Boks: Conditioning over Cup
Pierre Spies (Gallo Images)
Pretoria – For those who believe that the returning Springboks will hit the Currie Cup like super men in two weeks’ time, think again.
The real value of the one-month conditioning programme will only be seen next year.
That is the view of Blue Bulls and Bulls conditioning coach Bazil Carzis, who has Springbok players Danie Rossouw, Wynand Olivier, Victor Matfield, Pierre Spies, Morné Steyn and Gurthrö Steenkamp under his wing.
“The timing of the programme was excellent because the players needed a chance to draw breath,” said Carzis.
“The problem with conditioning is that it wanes when players have been in action for an extended period, as it did with the players that played Super 14, Tests and in the Tri-Nations. The players then lose some of those aspects.”
He says the absence of games gives the players opportunities to work harder on the training field.
“The fact that the guys are at home definitely has a positive effect on their morale and they can recover a lot quicker because they are not playing. The body does not have to deal with the bumps and bruises of a match and the guys can therefore work harder than usual in the gym and on the field,” said Carzis.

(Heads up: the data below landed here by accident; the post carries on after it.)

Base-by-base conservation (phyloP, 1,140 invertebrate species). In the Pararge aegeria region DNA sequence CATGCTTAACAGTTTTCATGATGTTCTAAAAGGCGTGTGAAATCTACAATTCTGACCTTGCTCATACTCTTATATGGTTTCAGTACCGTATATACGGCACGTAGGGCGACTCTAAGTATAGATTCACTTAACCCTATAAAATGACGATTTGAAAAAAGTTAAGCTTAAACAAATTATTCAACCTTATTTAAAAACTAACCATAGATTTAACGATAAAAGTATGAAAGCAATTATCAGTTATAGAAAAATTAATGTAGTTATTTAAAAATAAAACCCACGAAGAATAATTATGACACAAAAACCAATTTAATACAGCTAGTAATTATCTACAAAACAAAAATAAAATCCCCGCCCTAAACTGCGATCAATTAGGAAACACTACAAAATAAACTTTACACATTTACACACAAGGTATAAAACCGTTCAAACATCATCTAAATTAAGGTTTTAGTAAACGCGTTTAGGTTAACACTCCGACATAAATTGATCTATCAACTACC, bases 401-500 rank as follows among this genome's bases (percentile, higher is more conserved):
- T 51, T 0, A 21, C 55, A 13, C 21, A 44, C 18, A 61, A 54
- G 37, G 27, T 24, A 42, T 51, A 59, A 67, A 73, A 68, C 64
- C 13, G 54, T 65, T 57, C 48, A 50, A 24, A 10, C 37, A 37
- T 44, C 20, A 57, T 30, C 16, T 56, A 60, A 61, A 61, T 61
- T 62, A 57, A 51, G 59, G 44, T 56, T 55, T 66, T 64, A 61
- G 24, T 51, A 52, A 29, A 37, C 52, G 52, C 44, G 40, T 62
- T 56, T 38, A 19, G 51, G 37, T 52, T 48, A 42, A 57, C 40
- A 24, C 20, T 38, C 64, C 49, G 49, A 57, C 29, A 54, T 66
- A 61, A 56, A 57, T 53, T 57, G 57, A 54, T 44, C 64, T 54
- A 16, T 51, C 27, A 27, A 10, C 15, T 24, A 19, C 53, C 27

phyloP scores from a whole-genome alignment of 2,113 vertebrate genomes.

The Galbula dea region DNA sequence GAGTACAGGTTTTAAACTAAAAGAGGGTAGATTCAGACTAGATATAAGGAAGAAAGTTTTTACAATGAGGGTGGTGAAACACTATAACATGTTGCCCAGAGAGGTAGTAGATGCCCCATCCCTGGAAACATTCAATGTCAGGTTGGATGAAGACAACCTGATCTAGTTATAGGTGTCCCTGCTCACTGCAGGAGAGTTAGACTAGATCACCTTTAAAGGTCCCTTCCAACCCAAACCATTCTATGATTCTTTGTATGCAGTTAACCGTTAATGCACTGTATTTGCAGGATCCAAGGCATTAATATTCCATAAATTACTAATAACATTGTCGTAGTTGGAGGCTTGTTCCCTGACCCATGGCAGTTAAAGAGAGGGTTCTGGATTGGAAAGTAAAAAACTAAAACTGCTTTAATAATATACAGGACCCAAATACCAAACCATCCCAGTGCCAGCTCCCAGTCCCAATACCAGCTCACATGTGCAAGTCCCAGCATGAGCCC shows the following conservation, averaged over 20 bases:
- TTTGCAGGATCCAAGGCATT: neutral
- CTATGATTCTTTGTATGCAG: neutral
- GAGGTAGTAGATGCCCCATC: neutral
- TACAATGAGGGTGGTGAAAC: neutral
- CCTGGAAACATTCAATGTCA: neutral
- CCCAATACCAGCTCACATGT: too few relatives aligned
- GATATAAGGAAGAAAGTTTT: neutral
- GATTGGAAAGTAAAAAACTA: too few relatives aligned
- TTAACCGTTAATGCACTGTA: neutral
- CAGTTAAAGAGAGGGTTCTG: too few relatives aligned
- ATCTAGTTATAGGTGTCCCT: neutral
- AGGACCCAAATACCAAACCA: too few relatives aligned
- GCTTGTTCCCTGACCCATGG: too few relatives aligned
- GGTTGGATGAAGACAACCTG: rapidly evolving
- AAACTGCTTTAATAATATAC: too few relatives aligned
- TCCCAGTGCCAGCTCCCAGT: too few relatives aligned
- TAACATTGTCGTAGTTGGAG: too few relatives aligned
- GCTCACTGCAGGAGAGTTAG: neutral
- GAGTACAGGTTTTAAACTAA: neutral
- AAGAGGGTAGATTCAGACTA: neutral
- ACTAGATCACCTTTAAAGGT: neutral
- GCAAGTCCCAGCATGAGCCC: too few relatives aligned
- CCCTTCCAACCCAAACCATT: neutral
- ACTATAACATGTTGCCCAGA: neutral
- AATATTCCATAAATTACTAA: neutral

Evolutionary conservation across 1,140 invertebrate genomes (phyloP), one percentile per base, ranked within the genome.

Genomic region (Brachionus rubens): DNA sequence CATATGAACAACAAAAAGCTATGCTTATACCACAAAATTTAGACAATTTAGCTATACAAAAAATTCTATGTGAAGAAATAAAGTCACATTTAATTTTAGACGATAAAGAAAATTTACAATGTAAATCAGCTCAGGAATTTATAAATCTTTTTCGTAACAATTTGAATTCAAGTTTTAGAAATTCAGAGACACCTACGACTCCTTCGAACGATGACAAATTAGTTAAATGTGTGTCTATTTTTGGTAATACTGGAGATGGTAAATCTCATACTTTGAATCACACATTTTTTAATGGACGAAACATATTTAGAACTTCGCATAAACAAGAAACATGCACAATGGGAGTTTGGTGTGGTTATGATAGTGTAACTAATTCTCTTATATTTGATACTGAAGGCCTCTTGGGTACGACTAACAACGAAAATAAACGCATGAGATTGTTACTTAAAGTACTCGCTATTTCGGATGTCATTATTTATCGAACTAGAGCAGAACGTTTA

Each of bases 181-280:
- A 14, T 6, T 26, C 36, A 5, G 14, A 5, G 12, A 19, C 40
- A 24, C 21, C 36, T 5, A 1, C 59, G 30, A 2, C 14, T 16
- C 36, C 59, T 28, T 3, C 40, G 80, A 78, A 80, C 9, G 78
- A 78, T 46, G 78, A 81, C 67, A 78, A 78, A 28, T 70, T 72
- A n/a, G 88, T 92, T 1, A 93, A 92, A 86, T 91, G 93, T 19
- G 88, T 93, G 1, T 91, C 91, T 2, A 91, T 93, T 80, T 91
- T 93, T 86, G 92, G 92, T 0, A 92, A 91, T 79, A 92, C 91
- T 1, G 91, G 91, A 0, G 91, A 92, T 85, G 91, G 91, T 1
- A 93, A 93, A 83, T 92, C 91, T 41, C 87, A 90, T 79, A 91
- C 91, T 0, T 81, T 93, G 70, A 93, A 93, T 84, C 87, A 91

Carzis said they are focusing on developing pace, endurance and strength.
“The players I’m working with deserve praise because they are really giving it their all. But don’t expect them to storm into the Currie Cup and sweep all before them,” he said.
“Time on the field is something they will not have. While they may look rested and refreshed, it does not mean the rhythm will be there from the start. Every player is different. Some guys will take longer than others to get back to their usual form.
“We will see the results next year. The body is now getting the chance to recover and the brain time to relax. It will mean a lot for many of the players in the long term.”